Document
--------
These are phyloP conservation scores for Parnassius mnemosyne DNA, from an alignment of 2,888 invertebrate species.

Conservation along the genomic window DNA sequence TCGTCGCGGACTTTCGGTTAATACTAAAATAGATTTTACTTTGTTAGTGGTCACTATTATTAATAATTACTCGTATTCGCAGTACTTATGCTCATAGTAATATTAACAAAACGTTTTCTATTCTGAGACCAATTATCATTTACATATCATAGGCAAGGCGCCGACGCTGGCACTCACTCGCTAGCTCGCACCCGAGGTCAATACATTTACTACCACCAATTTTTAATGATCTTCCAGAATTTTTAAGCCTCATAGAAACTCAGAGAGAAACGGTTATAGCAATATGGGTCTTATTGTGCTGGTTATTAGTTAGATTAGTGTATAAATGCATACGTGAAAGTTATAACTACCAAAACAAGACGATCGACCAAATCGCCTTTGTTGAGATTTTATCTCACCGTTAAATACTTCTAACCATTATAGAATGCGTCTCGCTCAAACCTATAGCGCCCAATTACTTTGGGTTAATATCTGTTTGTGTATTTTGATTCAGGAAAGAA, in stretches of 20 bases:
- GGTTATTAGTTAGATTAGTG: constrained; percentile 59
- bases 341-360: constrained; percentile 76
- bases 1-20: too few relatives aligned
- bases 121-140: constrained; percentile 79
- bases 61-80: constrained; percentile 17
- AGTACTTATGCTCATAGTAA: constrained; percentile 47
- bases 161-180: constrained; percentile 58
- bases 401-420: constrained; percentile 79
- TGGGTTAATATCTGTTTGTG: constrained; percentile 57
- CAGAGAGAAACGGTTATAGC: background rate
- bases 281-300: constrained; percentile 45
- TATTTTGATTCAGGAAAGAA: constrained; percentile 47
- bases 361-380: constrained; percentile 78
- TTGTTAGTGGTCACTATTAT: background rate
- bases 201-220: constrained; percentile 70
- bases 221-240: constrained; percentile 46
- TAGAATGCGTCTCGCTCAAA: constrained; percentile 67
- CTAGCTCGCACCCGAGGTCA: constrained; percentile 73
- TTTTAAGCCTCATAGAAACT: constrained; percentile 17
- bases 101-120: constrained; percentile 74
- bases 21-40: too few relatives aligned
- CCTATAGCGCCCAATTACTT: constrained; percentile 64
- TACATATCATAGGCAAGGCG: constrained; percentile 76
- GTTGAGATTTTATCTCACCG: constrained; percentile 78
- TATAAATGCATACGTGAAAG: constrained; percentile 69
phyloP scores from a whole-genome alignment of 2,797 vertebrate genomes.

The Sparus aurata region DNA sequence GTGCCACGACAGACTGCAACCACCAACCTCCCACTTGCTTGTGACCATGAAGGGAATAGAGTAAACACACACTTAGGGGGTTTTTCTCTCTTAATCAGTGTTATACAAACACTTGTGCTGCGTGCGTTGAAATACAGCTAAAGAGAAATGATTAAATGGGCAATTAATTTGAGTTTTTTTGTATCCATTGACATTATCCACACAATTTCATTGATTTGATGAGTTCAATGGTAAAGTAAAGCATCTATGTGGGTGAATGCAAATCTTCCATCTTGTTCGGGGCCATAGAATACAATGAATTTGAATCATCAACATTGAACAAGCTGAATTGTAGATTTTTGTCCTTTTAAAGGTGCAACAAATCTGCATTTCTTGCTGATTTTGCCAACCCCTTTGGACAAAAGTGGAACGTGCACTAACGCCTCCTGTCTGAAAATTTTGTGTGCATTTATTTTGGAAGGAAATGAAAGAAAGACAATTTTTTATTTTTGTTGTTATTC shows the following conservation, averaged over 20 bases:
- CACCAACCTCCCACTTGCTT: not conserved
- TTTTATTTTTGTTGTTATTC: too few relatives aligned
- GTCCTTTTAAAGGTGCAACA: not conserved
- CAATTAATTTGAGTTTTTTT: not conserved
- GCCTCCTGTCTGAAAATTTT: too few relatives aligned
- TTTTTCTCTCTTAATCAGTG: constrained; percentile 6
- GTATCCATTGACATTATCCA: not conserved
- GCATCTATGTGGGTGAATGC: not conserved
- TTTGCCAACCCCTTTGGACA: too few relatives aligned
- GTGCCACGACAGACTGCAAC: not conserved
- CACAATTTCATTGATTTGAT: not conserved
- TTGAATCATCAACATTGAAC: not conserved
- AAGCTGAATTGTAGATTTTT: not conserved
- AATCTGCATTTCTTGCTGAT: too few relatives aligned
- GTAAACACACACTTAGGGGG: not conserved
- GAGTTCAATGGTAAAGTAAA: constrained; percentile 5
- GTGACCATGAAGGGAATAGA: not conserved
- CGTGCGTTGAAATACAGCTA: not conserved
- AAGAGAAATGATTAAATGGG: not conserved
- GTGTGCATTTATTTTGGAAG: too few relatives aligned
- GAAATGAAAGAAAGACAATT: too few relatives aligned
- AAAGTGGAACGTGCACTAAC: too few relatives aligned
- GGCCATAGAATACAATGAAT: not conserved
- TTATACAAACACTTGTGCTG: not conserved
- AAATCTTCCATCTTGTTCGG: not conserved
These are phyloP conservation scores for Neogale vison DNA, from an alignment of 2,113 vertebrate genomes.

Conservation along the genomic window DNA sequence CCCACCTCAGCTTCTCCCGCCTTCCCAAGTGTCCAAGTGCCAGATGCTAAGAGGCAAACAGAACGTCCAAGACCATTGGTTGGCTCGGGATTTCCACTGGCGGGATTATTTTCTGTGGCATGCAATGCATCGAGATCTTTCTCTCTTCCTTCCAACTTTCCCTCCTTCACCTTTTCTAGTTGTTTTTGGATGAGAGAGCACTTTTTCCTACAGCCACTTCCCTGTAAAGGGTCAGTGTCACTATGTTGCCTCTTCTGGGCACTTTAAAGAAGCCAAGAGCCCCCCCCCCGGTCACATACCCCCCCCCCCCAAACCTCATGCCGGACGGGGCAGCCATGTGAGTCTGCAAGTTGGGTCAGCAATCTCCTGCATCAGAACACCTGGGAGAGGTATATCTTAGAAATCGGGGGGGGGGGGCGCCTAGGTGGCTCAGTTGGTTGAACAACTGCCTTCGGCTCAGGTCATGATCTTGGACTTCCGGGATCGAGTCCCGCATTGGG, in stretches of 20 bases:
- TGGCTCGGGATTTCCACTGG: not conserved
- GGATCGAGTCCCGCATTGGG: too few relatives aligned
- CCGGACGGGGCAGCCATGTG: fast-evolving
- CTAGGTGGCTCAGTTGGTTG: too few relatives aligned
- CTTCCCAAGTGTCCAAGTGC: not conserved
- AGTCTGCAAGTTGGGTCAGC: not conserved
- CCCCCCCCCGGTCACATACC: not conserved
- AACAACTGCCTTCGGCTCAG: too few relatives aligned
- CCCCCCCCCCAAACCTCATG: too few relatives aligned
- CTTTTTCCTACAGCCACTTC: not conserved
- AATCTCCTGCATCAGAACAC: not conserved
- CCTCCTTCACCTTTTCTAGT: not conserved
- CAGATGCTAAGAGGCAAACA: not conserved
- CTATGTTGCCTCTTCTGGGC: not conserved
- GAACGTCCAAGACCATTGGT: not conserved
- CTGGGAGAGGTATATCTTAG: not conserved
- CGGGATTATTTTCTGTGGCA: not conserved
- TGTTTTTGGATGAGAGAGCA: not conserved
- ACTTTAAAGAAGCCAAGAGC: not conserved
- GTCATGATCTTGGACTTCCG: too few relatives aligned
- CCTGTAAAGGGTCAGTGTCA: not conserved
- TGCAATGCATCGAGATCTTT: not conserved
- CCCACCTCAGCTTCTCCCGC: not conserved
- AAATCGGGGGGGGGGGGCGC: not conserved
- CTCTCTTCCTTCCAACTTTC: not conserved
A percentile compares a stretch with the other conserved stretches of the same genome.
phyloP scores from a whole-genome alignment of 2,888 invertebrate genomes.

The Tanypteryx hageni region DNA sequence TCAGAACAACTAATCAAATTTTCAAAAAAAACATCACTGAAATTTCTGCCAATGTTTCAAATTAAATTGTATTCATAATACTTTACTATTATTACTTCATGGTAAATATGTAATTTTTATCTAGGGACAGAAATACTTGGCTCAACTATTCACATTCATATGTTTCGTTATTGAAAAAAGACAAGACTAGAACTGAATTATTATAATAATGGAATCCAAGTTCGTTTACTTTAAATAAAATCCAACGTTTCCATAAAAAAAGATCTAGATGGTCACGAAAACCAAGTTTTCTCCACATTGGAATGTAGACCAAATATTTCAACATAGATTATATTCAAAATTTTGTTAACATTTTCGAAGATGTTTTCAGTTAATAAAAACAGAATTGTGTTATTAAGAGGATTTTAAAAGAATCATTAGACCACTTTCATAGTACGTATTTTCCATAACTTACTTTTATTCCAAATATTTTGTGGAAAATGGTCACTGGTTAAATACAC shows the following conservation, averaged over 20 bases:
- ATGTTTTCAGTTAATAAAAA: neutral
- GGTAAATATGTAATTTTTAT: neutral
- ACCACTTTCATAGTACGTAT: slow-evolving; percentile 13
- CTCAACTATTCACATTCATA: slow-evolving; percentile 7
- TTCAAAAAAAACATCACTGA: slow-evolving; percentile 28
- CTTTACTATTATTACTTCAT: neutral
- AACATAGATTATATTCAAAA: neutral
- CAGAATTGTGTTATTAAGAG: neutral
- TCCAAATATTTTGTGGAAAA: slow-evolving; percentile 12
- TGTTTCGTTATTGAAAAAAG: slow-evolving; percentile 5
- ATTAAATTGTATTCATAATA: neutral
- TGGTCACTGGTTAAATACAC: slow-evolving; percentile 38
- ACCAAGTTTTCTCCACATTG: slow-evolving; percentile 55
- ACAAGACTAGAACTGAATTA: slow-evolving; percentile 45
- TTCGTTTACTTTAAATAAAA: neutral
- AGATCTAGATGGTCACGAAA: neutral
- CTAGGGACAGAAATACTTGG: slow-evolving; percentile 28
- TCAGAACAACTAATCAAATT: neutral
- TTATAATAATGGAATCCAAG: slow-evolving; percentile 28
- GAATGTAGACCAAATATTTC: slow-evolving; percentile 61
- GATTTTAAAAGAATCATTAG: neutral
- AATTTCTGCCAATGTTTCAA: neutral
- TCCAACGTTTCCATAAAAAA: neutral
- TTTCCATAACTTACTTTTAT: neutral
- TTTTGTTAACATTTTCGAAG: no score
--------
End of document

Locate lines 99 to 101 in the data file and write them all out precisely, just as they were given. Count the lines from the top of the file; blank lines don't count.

- TTCGTTTACTTTAAATAAAA: neutral
- AGATCTAGATGGTCACGAAA: neutral
- CTAGGGACAGAAATACTTGG: slow-evolving; percentile 28